Beginners Guide for Eval Command in Linux

Linux TLDR
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The eval command is used to execute specified arguments as a single command in the current command-line processing and return its result.

It will combine (or construct) the arguments into a single string and use it as input to the shell, which will execute the resulting commands in the current shell environment.

Tutorial Details

Difficulty LevelLow
Root or Sudo PrivilegesNo
Host System and ArchitectureUbuntu 22.10 (x64)
OS Compatibility Ubuntu, Manjaro, Fedora, etc.
Internet RequiredNo
Discussed Tools in this Article

Syntax of the Eval Command

The eval command only takes one argument.

$ eval [ARG ...]

Evaluating the Variable Value as a Shell Command

If you have a variable or have created a new variable with a value, that is a valid Linux command.

Then you can evaluate that variable in your shell with a variable name passed to the eval command as an argument.

$ wd="cd /var/www/html"
$ eval $wd

Another example;

$ iam="whoami && id"
$ eval $iam
uid=1003(linuxtldr) gid=1004(linuxtldr) groups=1004(linuxtldr), 27(sudo), 1007(admin), 1008(newadmin)

If you specify the invalid Linux command to your variable, you will get the following error:

$ err="Wrong-Command"
$ eval $err
Wrong-Command: command not found

Creating a Variable with the Eval Command

You know the Bash way of creating variables in “[KEY=VALUE]” format. However, you can use the eval command to create the same variable as shown.

$ eval "wd='cd /var/www/html'"
$ echo $wd
cd /var/www/html

Another example;

$ eval "iam='whoami && id'"
$ echo $iam
whoami && id

There is no difference between this and the standard way of creating variables; only in this case, you are declaring the variable as an argument to the eval command.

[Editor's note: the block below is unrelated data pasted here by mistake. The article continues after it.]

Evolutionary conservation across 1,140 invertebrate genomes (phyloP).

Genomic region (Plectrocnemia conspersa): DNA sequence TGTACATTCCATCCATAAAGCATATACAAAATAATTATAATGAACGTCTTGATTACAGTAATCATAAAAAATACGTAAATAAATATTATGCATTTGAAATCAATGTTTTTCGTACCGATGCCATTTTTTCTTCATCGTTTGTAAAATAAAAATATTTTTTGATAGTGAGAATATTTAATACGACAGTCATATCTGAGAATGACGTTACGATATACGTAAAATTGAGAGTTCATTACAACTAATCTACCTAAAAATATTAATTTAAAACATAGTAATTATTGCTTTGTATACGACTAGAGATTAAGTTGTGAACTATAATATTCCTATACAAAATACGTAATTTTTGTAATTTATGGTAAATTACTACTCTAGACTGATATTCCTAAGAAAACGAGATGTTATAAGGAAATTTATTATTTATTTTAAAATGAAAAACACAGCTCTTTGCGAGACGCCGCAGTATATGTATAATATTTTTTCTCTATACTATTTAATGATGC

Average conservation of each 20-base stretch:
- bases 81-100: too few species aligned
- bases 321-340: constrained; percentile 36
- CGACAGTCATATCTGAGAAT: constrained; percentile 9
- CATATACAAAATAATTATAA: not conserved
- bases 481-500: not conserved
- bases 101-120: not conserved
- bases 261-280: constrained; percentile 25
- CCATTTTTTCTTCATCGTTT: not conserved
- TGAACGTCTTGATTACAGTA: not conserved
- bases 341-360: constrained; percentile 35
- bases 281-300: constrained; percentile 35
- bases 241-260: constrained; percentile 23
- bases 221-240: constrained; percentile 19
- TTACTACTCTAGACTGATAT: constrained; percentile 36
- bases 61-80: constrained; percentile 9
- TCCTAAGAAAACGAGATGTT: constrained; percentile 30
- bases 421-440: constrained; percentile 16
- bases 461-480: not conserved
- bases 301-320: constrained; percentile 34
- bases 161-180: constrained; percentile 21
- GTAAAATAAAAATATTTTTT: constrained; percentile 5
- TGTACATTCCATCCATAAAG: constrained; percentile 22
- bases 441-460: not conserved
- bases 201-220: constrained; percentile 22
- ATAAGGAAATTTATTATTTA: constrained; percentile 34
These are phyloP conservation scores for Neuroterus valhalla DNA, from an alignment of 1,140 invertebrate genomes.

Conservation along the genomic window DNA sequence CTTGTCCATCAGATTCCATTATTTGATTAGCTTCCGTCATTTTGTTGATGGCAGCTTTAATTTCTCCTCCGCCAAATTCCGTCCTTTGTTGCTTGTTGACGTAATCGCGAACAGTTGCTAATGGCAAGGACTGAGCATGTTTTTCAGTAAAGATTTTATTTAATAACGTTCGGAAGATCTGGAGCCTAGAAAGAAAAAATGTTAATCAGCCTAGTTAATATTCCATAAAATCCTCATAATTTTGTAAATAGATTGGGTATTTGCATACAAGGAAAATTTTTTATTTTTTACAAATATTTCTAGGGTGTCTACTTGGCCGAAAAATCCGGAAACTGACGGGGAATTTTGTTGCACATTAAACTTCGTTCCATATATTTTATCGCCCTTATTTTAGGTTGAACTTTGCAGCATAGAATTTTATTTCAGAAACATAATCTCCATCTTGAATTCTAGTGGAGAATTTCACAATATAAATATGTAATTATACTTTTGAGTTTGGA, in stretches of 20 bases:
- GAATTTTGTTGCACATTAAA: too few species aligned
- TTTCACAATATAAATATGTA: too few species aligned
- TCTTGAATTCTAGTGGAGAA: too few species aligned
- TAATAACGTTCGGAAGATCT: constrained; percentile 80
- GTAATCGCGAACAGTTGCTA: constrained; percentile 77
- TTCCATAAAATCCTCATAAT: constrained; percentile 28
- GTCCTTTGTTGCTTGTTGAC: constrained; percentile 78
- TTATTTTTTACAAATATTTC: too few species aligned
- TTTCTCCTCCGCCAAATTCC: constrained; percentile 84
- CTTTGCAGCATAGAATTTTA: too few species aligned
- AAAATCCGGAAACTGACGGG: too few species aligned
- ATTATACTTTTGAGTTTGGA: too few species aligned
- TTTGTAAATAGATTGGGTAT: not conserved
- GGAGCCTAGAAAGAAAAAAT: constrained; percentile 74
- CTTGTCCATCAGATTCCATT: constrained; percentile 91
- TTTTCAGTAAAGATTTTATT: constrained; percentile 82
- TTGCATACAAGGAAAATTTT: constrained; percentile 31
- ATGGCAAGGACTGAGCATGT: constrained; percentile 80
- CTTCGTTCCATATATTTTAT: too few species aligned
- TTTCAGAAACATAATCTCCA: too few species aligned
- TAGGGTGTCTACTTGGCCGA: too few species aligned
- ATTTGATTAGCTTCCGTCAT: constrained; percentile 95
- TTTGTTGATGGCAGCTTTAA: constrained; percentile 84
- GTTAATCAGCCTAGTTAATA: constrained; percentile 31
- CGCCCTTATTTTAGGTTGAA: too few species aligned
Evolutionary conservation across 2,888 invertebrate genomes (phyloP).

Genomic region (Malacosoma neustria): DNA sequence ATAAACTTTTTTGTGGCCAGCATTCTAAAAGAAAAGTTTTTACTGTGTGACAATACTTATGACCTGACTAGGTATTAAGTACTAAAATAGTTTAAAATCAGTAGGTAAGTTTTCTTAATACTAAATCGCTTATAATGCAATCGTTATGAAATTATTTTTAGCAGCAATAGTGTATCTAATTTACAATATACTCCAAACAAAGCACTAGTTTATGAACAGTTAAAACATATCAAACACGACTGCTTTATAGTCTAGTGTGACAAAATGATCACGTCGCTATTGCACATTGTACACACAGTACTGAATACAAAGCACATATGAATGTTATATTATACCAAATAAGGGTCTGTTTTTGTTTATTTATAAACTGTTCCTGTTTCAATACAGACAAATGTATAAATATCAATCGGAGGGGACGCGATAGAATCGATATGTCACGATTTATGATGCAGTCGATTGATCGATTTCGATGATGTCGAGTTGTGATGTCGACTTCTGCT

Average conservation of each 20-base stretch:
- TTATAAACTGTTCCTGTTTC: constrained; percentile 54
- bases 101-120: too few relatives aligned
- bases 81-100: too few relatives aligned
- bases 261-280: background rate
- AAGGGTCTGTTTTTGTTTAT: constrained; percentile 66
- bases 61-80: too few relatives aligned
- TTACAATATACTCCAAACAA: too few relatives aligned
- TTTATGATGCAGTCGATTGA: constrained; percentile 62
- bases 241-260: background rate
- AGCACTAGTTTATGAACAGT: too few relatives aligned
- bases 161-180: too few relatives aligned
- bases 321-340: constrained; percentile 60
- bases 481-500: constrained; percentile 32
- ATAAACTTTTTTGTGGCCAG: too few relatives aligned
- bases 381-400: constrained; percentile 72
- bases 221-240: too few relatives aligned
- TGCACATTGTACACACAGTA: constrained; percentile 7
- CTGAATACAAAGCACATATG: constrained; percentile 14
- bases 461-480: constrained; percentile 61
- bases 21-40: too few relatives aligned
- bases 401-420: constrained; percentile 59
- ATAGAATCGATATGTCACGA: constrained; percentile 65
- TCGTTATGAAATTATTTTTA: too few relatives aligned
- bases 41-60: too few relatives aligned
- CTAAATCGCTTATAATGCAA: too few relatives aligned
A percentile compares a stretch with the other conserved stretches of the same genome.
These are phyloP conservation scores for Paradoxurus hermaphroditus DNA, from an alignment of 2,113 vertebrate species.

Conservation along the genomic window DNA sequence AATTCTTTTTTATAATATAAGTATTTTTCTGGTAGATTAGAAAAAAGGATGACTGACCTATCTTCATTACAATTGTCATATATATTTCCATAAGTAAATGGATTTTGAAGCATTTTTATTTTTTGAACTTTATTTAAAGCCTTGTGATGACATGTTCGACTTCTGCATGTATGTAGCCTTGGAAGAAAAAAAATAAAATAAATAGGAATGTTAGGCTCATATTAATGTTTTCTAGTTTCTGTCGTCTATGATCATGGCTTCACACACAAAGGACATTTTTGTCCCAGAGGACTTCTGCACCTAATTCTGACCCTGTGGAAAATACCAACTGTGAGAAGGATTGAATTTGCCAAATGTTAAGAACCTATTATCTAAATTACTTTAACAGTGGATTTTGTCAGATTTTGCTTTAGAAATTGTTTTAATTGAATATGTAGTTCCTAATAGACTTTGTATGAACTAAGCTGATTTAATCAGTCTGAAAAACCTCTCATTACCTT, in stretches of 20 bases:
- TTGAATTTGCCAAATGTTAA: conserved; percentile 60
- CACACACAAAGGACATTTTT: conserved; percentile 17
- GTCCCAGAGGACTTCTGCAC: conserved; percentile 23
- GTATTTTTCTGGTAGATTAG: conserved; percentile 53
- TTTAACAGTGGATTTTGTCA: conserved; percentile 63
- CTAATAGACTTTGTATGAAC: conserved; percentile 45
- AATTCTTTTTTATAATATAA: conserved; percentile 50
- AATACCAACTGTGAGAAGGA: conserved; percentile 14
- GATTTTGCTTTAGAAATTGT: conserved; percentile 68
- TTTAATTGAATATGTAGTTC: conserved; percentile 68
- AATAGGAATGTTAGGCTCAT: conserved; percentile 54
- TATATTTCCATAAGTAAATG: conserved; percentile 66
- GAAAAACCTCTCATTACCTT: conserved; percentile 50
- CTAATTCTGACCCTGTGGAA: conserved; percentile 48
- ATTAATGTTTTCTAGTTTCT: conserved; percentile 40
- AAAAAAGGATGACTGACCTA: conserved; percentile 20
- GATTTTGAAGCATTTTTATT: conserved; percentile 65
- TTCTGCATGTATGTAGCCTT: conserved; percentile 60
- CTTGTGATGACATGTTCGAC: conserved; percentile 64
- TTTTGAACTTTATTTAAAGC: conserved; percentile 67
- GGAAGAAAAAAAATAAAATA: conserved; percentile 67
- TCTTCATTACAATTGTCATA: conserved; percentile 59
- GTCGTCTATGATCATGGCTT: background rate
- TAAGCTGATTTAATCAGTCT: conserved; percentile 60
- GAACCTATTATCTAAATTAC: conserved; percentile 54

Instead of echoing the variable, if you evaluate it using the eval command, the specified value as a string will be sent to shell, and you will get the resulting output.

$ eval "wd='cd /var/www/html'"
$ eval $wd

Counting the Content of Text Using Eval

If you have a variable that counts the number of lines in the text file using the wc command.

$ command="wc -l file.txt"

The following is the content of the “file.txt” file.

line one
line two
line three
line four

Then you can use the variable name “command” as an argument to “eval command” to execute its value as a shell command.

$ eval $command
4 file.txt

Creating a Series of Variables and Evaluating Them

You can create multiple variables and evaluate them together in your shell.

For example, create two variables with the names “x” and “y” and assign them the values “6” and “6“, then create another variable with the name “msg” and assign it the value “Your total is“.

Now you can use these variables as an eval argument to evaluate them and return the result.

$ x=6
$ y=6
$ msg="You total is"
$ eval 'echo $msg' $(($x+$y))
You total is 12

Double Evaluating the Variables

With the eval command, you can assign a variable name to another variable and then evaluate the value of the parent variable using the new variable.

For example, if you define “var1” with the “I am variable” value and “var2” with the “var1” value.

Than create variable “var3” with string “$” within the single quotes “β€˜” and variable name “var2” and then check the result for “var3” variable using the echo command.

$ var1="I am variable" var2=var1
$ var3='$'var2
$ echo $var3

In the above command, the “var3” value is the string “$var2“.

Now instead of echoing if you evaluate the variable “var3” with its own name, it will first evaluate “$var2” and assign its “var1” value to its own variable “var3“.

$ eval var3=$var3
$ echo $var3

Now, if you specify the “$” within the single quotes “β€˜” with “$var3” as its own variable, it will evaluate the “var3” existing variable that is “var1” and assign its “I am variable” value to “var3“.

$ eval var3='$'$var3
$ echo $var3
I am variable

This example might be tricky to understand, for instance, but you can walk through it over and over to understand.

That was the last example.

I think the eval command is a little tricky for beginners, but it is a very simple command, and I tried to provide sensible examples to make this article effective for beginners.

I suggest you share your uses of eval in the comment section so I can include them in this article.

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